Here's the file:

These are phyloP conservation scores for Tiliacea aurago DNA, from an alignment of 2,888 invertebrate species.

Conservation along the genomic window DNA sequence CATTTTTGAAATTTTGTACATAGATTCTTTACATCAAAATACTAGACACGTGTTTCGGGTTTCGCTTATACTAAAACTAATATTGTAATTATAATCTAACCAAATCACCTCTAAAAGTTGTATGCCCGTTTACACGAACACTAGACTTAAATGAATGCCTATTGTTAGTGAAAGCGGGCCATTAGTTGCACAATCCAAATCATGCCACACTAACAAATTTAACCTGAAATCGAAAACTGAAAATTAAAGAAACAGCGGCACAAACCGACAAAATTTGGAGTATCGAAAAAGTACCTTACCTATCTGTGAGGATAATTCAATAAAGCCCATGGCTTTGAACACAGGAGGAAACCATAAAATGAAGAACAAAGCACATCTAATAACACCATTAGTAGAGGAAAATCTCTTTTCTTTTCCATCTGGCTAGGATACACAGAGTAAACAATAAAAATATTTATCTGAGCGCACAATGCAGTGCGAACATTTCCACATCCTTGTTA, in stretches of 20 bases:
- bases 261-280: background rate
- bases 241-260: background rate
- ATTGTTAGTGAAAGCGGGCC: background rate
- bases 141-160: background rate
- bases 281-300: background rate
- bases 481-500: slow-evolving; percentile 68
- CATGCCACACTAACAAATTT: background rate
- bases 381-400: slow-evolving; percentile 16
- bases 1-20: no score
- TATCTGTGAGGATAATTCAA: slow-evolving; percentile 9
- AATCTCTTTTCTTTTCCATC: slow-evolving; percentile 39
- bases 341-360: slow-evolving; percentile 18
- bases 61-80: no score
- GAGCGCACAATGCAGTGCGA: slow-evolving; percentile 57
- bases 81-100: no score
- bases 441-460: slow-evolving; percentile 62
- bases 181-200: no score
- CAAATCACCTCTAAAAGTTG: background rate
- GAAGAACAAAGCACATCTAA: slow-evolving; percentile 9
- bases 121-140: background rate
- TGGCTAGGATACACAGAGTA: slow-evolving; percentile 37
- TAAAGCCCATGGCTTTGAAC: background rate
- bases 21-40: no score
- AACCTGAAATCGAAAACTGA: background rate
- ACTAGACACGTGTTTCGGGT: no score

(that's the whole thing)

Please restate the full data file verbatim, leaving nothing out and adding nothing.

These are phyloP conservation scores for Tiliacea aurago DNA, from an alignment of 2,888 invertebrate species.

Conservation along the genomic window DNA sequence CATTTTTGAAATTTTGTACATAGATTCTTTACATCAAAATACTAGACACGTGTTTCGGGTTTCGCTTATACTAAAACTAATATTGTAATTATAATCTAACCAAATCACCTCTAAAAGTTGTATGCCCGTTTACACGAACACTAGACTTAAATGAATGCCTATTGTTAGTGAAAGCGGGCCATTAGTTGCACAATCCAAATCATGCCACACTAACAAATTTAACCTGAAATCGAAAACTGAAAATTAAAGAAACAGCGGCACAAACCGACAAAATTTGGAGTATCGAAAAAGTACCTTACCTATCTGTGAGGATAATTCAATAAAGCCCATGGCTTTGAACACAGGAGGAAACCATAAAATGAAGAACAAAGCACATCTAATAACACCATTAGTAGAGGAAAATCTCTTTTCTTTTCCATCTGGCTAGGATACACAGAGTAAACAATAAAAATATTTATCTGAGCGCACAATGCAGTGCGAACATTTCCACATCCTTGTTA, in stretches of 20 bases:
- bases 261-280: background rate
- bases 241-260: background rate
- ATTGTTAGTGAAAGCGGGCC: background rate
- bases 141-160: background rate
- bases 281-300: background rate
- bases 481-500: slow-evolving; percentile 68
- CATGCCACACTAACAAATTT: background rate
- bases 381-400: slow-evolving; percentile 16
- bases 1-20: no score
- TATCTGTGAGGATAATTCAA: slow-evolving; percentile 9
- AATCTCTTTTCTTTTCCATC: slow-evolving; percentile 39
- bases 341-360: slow-evolving; percentile 18
- bases 61-80: no score
- GAGCGCACAATGCAGTGCGA: slow-evolving; percentile 57
- bases 81-100: no score
- bases 441-460: slow-evolving; percentile 62
- bases 181-200: no score
- CAAATCACCTCTAAAAGTTG: background rate
- GAAGAACAAAGCACATCTAA: slow-evolving; percentile 9
- bases 121-140: background rate
- TGGCTAGGATACACAGAGTA: slow-evolving; percentile 37
- TAAAGCCCATGGCTTTGAAC: background rate
- bases 21-40: no score
- AACCTGAAATCGAAAACTGA: background rate
- ACTAGACACGTGTTTCGGGT: no score